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Tuesday, July 11, 2006

Algeria politics: Boutef for ever


The Algerian president, Abdelaziz Bouteflika, has implicitly acknowledged his intention to seek a third term in office through announcing plans for a referendum on a new constitution to be held by the end of this year. As had been widely expected, Mr Bouteflika used the occasion of his speech on July 5th to mark the 44th anniversary of Algeria's independence to make the case for constitutional change. He did not spell out the proposed changes in any detail, mentioning only the need to reinforce basic rights and liberties and instil the principle of the separation of powers, as well as to "put an end to the amalgam between a parliamentary and a presidential regime". However, it has become clear in recent months that the main effects of the change will be to enhance the powers of the presidency and to abolish the two-term limit, which would have required Mr Bouteflika to leave office in 2009.

He had paved the way for this initiative at the end of May through installing as prime minister Abdelaziz Belkhadem, the head of the front de liberation nationale (FLN), Algeria's largest political party. Mr Belkhadem has strongly advocated constitutional reform, and an FLN working party has drawn up proposals for a strong presidential system, with no limits on the number of terms to be served, and with the requirement for the president to appoint a deputy to take over in the event of his death or incapacity in office. The outgoing prime minister, Ahmed Ouyahia, who heads a minority political party, had been unenthusiastic about making changes to the constitution--it has long been assumed that Mr Ouyahia saw himself as a leading candidate to become president himself in 2009. Since leaving office, Mr Ouyahia has made a point of declaring his loyalty to Mr Bouteflika, suggesting that he has become resigned to the likelihood that the changes in the constitution will be approved.


The question of Mr Bouteflika's long-term plans has taken on added significance in light of his serious illness in November 2005, which required him to undergo surgery for a haemorrhaged stomach ulcer in a French military hospital. He had resumed his official duties by mid-February, but there are persistent reports that his condition remains precarious. It seems clear that he is determined to hang on to power as long as his health permits, and indeed to have a say in his succession through the selection of a vice-president.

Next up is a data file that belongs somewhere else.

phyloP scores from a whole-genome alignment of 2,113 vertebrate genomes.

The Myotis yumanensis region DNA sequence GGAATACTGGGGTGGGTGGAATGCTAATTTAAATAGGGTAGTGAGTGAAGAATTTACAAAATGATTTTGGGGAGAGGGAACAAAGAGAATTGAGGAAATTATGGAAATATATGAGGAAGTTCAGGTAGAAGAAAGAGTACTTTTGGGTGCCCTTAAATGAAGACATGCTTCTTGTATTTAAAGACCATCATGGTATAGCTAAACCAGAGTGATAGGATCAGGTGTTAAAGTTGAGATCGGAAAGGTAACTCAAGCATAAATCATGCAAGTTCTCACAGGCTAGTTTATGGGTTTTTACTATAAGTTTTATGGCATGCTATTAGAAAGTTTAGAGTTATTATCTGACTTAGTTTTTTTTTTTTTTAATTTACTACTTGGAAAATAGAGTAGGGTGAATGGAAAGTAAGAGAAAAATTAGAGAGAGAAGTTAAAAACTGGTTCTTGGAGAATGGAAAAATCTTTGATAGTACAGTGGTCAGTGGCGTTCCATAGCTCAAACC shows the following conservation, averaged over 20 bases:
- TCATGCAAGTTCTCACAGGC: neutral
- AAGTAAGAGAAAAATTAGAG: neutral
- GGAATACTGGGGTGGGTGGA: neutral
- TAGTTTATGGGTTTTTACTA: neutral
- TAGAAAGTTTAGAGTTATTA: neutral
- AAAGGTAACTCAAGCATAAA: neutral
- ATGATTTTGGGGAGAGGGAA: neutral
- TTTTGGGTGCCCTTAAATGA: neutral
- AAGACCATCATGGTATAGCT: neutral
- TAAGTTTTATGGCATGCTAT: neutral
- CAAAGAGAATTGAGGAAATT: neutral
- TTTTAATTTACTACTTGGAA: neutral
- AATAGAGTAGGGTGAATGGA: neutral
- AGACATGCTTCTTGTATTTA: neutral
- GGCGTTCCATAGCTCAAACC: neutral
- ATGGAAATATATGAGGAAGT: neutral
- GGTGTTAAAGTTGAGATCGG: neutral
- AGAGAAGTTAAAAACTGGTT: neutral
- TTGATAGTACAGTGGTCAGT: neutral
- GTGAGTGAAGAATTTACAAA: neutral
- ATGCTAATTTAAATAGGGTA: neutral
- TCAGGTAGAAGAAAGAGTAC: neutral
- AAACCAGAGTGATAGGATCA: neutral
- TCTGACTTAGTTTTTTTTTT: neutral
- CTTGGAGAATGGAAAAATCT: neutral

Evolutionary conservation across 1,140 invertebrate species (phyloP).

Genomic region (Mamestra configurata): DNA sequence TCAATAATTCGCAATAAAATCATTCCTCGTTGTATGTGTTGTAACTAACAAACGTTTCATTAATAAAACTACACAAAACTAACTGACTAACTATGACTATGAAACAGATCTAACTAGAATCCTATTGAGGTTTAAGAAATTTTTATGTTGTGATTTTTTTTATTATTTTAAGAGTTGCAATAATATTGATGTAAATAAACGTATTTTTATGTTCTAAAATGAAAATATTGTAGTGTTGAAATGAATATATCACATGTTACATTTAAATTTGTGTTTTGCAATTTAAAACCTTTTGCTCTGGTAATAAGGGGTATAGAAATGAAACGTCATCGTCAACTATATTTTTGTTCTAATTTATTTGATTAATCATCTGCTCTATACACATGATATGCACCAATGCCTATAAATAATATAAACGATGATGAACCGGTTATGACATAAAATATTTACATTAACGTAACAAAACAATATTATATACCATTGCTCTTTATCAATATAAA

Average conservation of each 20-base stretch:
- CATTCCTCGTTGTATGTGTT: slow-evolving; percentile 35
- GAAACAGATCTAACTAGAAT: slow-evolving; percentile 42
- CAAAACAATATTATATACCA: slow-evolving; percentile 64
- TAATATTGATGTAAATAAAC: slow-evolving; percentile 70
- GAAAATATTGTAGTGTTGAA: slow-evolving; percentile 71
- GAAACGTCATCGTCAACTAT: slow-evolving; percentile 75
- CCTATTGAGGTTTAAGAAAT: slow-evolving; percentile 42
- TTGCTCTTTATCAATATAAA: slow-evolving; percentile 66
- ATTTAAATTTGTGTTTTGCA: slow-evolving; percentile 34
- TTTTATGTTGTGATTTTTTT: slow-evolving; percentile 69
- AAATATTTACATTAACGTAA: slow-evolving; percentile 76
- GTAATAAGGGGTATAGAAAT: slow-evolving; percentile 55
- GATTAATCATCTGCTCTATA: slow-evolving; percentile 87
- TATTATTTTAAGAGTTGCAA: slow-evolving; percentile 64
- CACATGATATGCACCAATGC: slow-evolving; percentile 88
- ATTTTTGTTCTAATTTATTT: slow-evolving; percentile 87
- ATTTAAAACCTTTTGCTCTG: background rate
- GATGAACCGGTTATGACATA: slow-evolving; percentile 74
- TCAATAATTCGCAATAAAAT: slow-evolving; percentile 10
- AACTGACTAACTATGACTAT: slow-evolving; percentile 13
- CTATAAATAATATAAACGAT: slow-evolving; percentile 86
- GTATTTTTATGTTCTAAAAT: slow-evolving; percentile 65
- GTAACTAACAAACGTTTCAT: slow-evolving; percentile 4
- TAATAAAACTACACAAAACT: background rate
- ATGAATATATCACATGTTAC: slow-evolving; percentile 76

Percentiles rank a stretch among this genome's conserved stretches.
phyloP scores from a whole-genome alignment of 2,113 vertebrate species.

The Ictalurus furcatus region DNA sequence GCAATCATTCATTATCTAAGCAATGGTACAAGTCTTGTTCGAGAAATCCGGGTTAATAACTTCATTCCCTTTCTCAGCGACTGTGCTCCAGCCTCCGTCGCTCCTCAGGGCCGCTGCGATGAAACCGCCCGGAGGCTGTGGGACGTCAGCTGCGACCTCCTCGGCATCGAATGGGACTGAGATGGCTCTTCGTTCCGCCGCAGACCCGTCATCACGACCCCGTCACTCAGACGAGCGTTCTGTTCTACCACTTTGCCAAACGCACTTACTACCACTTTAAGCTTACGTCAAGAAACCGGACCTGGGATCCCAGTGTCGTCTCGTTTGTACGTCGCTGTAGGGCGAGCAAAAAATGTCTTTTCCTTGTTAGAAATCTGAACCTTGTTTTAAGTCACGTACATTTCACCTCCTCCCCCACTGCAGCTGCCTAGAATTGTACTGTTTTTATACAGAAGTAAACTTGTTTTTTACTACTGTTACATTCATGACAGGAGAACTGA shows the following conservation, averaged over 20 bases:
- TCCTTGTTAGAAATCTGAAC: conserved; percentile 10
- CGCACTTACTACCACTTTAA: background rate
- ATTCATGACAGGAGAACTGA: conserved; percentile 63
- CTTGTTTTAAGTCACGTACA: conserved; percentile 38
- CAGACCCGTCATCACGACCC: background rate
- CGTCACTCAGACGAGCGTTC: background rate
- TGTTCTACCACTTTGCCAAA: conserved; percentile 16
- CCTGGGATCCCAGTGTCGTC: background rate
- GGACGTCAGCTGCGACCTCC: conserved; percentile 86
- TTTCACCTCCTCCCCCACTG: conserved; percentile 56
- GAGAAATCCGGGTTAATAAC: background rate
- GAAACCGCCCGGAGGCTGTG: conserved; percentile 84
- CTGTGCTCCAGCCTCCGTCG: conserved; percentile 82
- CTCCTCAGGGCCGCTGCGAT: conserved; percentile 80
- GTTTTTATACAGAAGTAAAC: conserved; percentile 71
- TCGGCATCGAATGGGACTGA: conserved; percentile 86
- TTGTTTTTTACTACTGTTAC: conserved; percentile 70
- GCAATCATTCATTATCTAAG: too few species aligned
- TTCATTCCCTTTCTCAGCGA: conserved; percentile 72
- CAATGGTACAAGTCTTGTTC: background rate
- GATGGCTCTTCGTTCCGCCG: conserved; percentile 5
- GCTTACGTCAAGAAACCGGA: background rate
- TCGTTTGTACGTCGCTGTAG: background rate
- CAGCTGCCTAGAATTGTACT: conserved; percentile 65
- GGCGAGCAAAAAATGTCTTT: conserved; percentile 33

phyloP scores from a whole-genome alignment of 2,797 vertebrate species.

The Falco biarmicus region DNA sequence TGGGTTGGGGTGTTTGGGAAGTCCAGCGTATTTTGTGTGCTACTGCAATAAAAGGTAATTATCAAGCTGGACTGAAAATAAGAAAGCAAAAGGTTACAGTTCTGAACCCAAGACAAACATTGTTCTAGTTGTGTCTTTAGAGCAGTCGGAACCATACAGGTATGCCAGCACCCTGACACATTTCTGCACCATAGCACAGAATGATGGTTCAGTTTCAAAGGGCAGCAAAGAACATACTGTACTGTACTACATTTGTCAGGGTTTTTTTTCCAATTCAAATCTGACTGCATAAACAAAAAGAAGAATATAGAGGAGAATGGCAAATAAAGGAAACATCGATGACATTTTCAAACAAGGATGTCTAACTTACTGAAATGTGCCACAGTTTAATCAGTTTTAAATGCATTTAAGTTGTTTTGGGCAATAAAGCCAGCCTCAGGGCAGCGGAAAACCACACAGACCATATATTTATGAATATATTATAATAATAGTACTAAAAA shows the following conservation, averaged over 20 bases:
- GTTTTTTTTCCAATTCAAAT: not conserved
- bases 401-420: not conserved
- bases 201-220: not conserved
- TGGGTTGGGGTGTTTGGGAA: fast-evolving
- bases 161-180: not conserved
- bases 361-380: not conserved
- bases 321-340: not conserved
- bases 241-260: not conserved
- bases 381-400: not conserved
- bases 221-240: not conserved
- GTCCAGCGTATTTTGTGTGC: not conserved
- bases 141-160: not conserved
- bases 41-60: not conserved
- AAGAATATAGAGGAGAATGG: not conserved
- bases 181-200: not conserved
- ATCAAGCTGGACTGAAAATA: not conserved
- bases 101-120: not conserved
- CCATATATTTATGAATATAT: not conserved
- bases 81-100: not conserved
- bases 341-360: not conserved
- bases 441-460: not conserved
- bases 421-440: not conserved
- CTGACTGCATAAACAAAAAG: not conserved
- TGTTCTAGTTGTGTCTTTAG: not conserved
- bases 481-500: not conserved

Mr Bouteflika has bolstered his chances of winning strong support for the referendum on the constitution through sanctioning a number of populist economic measures. These have included a US$1.4bn package of wage increases that will benefit some 1.5m public-sector workers--a measure that had been opposed by Mr Ouyahia on the grounds of its potential inflationary impact. In addition, the government plans to cut the corporation tax rate to 25% from 30%, and to amend the controversial hydrocarbons law so as to restore some of the prerogatives of Sonatrach, the state oil and gas company.

National oil

The changes to the hydrocarbons law, which were endorsed by the cabinet on July 4th, reflect the shift in assessments of the role of national oil companies following the sharp increase in the oil price since 2002. The law was conceived by the energy and mines minister, Chakib Khelil, as a means to attract more foreign investment into the oil and gas sector at a time when Sonatrach faced financial constraints owing to the relatively low oil prices that prevailed in the late 1980s and through most of the 1990s. The law was originally drafted in 2001, but was then shelved after it faced stiff political opposition. The president revived the law after his re-election in 2004, and it was passed last year. The law hived off Sonatrach's regulatory functions to two new entities--which have yet to start full operations--and obliged the state energy company to compete for exploration and production contracts on very similar terms to foreign firms. Article 48 of the law gives Sonatrach the option to take a stake in new ventures, but this is limited to 20-30% and must be exercised within 30 days. Under the previous regime a foreign firm had to allow Sonatrach a 51.5% stake in any joint venture. It appears likely that Sonatrach's automatic right to a stake in new upstream ventures is to be restored in the amended law--details have yet to be published.

Intriguingly, the changes to the law follow a recent state visit to Algeria by the Venezuelan president, Hugo Chávez, who has been at the forefront of moves to assert the interests of national energy companies in Latin America, rolling back reforms in which Mr Khelil played an important role in pushing though in his former job at the World Bank.

Source: ViewsWire Middle East
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